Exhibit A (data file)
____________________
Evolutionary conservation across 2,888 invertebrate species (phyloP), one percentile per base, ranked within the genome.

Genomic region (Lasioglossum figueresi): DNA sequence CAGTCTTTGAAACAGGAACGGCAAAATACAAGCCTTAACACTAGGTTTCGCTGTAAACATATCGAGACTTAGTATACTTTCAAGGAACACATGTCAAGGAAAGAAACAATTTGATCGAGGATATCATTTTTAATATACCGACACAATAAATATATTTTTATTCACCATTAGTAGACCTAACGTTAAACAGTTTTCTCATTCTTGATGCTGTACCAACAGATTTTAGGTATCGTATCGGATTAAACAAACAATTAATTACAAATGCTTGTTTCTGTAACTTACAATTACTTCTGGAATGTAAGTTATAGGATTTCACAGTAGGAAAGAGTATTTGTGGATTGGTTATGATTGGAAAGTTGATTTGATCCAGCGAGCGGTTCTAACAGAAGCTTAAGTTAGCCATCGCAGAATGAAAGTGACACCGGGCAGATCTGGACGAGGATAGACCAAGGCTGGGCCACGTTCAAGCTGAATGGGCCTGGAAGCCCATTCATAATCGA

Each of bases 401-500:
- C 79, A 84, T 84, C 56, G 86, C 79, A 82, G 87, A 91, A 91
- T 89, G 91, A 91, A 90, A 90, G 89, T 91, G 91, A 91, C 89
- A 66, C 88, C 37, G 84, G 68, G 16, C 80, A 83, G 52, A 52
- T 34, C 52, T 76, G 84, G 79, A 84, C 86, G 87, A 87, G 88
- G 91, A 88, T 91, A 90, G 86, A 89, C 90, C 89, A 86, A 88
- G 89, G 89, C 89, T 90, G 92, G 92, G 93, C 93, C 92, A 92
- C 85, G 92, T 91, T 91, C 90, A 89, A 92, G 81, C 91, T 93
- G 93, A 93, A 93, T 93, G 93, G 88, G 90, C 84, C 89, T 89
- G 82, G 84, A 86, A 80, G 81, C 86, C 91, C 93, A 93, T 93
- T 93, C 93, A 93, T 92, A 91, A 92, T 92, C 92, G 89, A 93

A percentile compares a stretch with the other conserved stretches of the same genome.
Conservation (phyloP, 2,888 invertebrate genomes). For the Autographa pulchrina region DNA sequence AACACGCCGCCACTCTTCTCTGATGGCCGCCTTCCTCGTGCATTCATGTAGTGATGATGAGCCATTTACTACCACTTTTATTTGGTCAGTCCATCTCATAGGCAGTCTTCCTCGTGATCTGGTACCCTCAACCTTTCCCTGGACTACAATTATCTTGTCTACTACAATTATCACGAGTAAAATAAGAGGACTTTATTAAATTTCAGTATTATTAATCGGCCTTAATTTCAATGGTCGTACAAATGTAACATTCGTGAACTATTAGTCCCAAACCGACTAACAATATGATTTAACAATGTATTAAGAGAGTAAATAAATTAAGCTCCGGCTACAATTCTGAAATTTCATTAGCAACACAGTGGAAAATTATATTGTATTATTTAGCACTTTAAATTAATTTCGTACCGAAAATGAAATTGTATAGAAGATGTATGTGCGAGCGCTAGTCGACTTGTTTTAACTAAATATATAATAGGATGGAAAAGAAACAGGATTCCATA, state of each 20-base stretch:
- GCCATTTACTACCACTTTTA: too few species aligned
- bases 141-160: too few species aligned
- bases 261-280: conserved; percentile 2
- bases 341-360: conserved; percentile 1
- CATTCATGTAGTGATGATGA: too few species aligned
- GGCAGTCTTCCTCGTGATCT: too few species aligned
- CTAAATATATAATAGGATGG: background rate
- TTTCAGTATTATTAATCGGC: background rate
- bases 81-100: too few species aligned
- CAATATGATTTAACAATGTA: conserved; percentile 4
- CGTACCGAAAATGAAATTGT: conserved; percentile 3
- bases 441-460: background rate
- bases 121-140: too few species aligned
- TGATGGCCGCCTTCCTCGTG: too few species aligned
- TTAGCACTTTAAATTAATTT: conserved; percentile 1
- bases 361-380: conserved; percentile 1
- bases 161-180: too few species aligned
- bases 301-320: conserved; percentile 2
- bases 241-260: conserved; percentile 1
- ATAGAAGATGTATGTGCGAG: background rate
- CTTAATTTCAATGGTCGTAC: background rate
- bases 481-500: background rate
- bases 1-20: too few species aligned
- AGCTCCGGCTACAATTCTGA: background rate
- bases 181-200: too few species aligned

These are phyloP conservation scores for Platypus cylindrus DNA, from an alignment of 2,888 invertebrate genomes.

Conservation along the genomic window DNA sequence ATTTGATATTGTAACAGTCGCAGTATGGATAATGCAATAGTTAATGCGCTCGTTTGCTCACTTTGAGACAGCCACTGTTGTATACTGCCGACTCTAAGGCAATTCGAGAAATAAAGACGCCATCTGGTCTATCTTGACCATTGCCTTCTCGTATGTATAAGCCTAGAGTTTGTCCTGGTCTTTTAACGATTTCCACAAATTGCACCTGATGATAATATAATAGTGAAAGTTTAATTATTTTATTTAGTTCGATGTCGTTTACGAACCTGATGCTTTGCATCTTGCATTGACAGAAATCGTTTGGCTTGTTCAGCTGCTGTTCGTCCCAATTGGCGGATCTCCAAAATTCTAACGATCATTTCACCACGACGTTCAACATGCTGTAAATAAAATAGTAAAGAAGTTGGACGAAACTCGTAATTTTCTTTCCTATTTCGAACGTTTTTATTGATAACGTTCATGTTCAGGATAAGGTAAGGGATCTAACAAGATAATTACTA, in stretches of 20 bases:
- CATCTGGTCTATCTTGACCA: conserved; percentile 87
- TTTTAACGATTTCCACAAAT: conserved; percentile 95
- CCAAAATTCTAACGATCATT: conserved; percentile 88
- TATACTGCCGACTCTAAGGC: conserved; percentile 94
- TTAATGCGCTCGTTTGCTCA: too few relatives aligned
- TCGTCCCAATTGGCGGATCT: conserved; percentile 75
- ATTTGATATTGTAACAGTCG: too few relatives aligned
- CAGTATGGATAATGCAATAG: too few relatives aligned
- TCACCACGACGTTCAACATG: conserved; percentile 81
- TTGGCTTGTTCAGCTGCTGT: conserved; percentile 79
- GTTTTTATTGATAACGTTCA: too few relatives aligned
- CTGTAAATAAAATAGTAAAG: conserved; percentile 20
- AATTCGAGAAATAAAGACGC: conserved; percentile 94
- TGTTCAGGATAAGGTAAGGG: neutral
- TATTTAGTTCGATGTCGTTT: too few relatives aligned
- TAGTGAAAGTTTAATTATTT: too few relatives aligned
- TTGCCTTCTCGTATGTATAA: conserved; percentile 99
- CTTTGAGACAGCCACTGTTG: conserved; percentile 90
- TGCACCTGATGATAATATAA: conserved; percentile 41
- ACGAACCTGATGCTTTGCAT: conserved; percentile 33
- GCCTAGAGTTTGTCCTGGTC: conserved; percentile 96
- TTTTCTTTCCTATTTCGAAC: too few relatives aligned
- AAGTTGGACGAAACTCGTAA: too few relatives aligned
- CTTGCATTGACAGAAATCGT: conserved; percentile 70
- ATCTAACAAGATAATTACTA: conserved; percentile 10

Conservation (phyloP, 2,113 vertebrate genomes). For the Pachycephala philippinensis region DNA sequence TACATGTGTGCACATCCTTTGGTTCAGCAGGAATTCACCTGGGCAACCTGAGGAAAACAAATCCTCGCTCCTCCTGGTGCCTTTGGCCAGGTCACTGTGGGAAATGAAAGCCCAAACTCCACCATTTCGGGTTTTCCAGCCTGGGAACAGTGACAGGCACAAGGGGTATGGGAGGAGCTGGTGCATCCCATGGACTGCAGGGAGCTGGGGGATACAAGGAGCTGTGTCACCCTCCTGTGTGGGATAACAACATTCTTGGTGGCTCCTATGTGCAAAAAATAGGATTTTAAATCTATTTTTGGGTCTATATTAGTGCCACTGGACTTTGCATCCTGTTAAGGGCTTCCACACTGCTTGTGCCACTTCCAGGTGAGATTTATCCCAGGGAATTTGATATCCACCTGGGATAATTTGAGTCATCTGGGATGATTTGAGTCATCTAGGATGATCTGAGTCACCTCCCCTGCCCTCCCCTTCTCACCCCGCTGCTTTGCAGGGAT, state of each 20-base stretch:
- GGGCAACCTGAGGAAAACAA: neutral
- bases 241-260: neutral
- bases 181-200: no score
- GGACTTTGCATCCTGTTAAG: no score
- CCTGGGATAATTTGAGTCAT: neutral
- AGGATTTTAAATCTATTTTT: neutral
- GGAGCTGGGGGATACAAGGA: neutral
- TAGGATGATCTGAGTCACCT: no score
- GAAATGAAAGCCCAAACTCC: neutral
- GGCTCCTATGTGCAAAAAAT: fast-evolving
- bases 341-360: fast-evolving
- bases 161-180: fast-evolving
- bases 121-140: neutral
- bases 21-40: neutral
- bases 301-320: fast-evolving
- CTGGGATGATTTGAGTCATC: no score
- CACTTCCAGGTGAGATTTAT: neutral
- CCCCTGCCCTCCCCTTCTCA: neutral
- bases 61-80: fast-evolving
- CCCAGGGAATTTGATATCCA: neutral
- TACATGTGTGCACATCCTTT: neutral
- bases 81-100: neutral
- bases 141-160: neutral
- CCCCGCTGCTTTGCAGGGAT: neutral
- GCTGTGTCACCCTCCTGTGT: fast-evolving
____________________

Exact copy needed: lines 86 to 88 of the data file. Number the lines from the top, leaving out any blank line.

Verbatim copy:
- CCCCTGCCCTCCCCTTCTCA: neutral
- bases 61-80: fast-evolving
- CCCAGGGAATTTGATATCCA: neutral